Anti-Racism Work and Couple Enrichment

by Marsha Green, Durham, NC

We often say that Couple Enrichment is important because peacemaking begins at home. I was reminded of this recently when I read an article about anti-racism. The article, “9 Phrases Allies Can Say When Called Out Instead of Getting Defensive,” addresses the fact that even when we mean well we often unintentionally hurt people, and it can be uncomfortable when that hurt is named. As the title suggests, the author provides alternative responses to the knee-jerk position of defensiveness when someone corrects us over issues of perpetuating white supremacy.

Instead of just saying ‘sorry’ and leaving it at that, some of the phrases the author suggests are:

“I’m going to take some time to reflect on this.”

‘I recognize that I have work to do.”

“I believe you.”

“I apologize, I’m going to do better.”

“Thank you.”

What struck me as I read these phrases is how they are the same phrases that my best self uses when my beloved lets me know I have hurt him.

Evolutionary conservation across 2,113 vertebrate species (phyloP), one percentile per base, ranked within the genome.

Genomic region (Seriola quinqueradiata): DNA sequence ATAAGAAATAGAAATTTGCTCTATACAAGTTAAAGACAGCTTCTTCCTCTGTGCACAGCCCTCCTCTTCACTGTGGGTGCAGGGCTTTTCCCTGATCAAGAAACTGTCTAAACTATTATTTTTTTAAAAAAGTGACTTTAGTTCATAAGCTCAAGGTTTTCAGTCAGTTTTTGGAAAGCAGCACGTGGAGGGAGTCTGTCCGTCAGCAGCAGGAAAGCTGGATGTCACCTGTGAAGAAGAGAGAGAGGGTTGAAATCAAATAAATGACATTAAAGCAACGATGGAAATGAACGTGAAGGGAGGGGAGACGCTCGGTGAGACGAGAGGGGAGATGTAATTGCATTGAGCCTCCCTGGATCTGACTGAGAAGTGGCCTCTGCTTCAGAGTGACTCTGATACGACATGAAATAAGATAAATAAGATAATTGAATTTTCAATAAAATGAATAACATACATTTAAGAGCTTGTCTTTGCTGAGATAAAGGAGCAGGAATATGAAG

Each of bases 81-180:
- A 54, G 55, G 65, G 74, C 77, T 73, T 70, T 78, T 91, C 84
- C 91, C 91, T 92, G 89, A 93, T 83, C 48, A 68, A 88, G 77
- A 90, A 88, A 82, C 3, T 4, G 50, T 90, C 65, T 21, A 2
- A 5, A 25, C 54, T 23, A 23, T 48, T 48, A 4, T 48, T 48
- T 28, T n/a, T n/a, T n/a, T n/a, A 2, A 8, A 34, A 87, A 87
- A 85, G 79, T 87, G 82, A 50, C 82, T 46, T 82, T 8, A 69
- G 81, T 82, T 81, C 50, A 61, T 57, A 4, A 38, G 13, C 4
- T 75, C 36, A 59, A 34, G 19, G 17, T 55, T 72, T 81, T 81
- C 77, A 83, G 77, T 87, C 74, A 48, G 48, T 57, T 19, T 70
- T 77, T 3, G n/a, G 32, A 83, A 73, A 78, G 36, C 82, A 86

They are phrases that I can only say if I am willing to admit that I have caused harm, regardless of my intention. They are phrases that honor the experience of the other person as reality. They are phrases that indicate that something just might change because of this interaction.

They are phrases that I need to take out into the world with me as I join with my community in the ongoing work of standing up against racism.

I am so glad that my imperfect relationship with my beloved provides a place to practice these non-defensive responses.  Surely, practicing peacemaking at home can only strengthen my ability to respond more appropriately when I am called out for unintentionally harming people of color by failing to see how my actions (or inactions) are perpetuating a culture that seems not to believe that Black Lives Matter.

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